Holzwarth school built to last
By Sandy Bond
Laughter once filled the air as country school children played Crack the Whip, Fox and Geese, or where the boys cleaned off a spot near the front door and shot marbles during the half hour recess. Today the old one-room Holzwarth School stands silent. Only the gentle rustle of corn stalks with corn yet to be harvested breaks the autumn stillness. The bell that once beckoned children to classes is long gone from the tiny cupola.
The school differs in appearance from many rural schools of its age because it is painted red. Others of its era in nearby communities were painted white. Crowning the peak is the cupola or steeple. Some motorists have speculated it may have been a church. It’s identical to many area rural schools as an expanse of windows were placed to the south to take advantage of the sun’s rays, for light and perhaps, heat.
“We built them right,” Ruben Bauer once told Pastor Mary Lou Gruebele of St. Thomas Lutheran of Java, when she inquired about the old school located west of Eureka.
Many intrepid souls over the years have ventured tentatively up the rickety steps into the vestibule, which was probably where the children hung their outerwear on nails and a shelf where they placed their lunchboxes. Gone, too, is the imposing oak teacher’s desk directly behind it and the tiny student desks placed all in a row, progressing from the smallest for the youngest students to the rear for the older students. Perhaps there was a McGuffey ABC chart near the teacher’s desk, and a map or two. The dusty aroma takes many former country school students back in time when the Three R’s and history were paramount.
“Watch your step upon entering,” Pastor cautioned. “There used to be blackboards in the basement. Maybe as other schools closed they bought some for winter basement games,” she said.
Plaster has turned to powder with only bare lathe in expanses of most walls.
Marvin and Jeannie Hoffer of Lewistown, Mont., in the summer of 2003, traveled by, noticed the abandoned school and stopped to visit it. They noticed chokecherry bushes on the north side and took photos of it. They also noticed a white hard hat lying there and mentioned to friends and relatives in the area that it seemed strange.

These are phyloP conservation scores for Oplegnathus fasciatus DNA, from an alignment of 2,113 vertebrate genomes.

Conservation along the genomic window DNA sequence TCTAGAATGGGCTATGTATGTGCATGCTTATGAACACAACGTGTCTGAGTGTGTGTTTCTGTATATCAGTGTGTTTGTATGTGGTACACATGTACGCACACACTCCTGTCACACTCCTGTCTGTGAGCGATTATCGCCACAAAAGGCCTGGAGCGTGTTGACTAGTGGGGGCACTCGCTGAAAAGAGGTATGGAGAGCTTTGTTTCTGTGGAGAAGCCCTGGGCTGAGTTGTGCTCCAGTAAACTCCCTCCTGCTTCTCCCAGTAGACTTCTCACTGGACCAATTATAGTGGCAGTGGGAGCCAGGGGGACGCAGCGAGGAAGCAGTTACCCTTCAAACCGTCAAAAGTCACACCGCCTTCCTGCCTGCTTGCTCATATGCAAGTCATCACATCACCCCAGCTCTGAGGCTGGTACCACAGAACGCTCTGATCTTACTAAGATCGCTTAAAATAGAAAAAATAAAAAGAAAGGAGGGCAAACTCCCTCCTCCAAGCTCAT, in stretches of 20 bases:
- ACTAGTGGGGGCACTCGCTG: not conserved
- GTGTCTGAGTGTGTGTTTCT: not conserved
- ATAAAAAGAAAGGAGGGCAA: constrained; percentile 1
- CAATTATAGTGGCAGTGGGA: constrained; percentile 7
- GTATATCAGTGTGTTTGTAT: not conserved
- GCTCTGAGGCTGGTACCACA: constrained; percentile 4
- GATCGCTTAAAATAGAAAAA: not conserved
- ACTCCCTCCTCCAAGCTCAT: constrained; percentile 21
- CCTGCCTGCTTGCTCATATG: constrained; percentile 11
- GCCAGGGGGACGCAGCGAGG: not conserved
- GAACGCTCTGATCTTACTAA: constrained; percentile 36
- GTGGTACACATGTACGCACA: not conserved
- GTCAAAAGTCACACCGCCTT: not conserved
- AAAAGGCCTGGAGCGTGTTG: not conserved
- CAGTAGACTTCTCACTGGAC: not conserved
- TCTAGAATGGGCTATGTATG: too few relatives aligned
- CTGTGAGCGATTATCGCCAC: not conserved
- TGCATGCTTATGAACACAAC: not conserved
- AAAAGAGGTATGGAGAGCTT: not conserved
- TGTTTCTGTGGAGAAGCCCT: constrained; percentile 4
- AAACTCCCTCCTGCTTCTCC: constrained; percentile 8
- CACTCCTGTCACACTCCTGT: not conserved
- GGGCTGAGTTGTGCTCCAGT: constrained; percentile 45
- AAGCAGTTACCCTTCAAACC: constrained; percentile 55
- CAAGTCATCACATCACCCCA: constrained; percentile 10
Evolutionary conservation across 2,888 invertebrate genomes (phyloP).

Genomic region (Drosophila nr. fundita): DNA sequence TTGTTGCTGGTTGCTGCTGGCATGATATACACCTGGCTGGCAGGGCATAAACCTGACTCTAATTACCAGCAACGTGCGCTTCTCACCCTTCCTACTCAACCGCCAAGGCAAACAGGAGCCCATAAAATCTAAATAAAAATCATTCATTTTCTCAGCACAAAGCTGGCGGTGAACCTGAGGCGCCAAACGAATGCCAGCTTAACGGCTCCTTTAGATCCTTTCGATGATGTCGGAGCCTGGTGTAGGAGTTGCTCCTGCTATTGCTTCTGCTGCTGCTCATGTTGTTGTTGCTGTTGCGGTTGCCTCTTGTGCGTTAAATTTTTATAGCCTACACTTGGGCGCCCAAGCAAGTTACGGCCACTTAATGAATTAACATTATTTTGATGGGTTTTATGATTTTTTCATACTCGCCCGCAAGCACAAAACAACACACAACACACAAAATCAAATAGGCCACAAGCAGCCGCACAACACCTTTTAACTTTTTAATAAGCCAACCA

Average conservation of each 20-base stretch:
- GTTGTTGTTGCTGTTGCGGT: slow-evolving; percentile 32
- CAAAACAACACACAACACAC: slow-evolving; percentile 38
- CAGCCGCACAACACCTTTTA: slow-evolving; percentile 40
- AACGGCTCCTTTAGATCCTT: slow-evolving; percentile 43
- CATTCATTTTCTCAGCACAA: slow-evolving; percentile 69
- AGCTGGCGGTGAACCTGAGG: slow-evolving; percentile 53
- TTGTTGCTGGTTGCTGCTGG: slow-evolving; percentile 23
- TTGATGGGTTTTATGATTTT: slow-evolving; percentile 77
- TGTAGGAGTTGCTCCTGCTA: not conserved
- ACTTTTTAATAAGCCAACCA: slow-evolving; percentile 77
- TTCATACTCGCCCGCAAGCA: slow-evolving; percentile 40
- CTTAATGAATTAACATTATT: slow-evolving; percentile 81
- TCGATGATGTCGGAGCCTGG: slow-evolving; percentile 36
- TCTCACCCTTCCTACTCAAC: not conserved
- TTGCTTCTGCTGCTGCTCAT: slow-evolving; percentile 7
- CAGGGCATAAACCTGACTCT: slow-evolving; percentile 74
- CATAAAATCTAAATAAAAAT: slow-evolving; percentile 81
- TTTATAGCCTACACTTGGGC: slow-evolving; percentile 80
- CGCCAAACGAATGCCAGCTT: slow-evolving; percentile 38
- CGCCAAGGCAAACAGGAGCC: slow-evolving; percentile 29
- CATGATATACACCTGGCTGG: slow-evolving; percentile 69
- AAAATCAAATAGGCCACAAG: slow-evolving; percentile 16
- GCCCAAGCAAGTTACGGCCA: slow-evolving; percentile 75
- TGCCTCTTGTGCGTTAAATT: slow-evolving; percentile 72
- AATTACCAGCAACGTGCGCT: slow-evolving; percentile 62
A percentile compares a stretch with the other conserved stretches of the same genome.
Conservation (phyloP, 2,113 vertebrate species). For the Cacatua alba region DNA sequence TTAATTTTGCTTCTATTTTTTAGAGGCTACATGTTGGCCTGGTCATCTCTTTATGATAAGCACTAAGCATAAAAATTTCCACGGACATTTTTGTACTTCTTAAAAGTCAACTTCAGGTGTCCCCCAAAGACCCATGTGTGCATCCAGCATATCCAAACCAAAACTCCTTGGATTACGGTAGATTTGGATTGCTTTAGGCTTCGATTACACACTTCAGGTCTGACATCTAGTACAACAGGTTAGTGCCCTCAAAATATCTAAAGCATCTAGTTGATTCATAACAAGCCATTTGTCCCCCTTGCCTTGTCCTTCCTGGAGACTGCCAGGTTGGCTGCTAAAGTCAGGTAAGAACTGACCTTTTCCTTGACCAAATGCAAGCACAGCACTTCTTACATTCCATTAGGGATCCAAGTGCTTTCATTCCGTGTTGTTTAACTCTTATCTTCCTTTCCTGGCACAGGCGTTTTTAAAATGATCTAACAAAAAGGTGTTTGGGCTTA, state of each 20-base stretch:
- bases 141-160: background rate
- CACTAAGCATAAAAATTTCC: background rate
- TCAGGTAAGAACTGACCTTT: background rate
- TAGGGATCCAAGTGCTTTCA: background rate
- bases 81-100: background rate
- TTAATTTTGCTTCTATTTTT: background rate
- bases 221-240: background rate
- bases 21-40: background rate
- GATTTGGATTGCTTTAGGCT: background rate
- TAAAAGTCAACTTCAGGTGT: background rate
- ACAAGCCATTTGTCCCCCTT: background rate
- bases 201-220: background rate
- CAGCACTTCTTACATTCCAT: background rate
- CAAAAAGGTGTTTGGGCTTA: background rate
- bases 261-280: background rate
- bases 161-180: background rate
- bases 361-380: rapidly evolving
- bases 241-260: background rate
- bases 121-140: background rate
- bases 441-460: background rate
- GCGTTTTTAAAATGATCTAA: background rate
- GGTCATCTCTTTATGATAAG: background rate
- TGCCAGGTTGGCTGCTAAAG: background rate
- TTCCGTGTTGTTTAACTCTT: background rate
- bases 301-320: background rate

“How did it get there?” they said. Tornados are not uncommon in this area. Could a tornado have deposited it there from places unknown? The name on the hardhat was Hugo Schmacher of Schumacher Plumbing. After checking on the Internet, they discovered he was born at Long Lake, S.D. on Sept. 27, 1916.
A former student who prefers anonimity did extensive research on the old school with much information available at the Campbell County Courthouse in Mound City:
Johannes and Margaretha Heiser in May 7, 1921, sold one acre for $20 to School District #43, located in Campbell County nine miles south of Artas, Township 126.
The school had no plumbing but there was a chute that fed a coal furnace in the basement. Children brought their own lunches from home and a barn was located to the north of the school for the pupils’ horses. There were no buses or carpooling in those days.
She discovered the names of several dozen teachers who taught there from the late 1920s through the 1940s. Paychecks were minimal and the incentive for the most dedicated teacher could not have been monetary. In 1928-29 school year the teacher was Frieda Heiser. Herbert Heiser and Fred Ehrman taught from 1947-49. Eugene Were taught from 1938-39 and received a salary of $60 per month. When he returned for the 1939-40 school year he was given a $5 raise. When Bertha Schaefbauer replaced him for the 1940-41 school year, she received a salary of $45.
The school closed in 1965, and today it is reportedly owned by Connie Volk.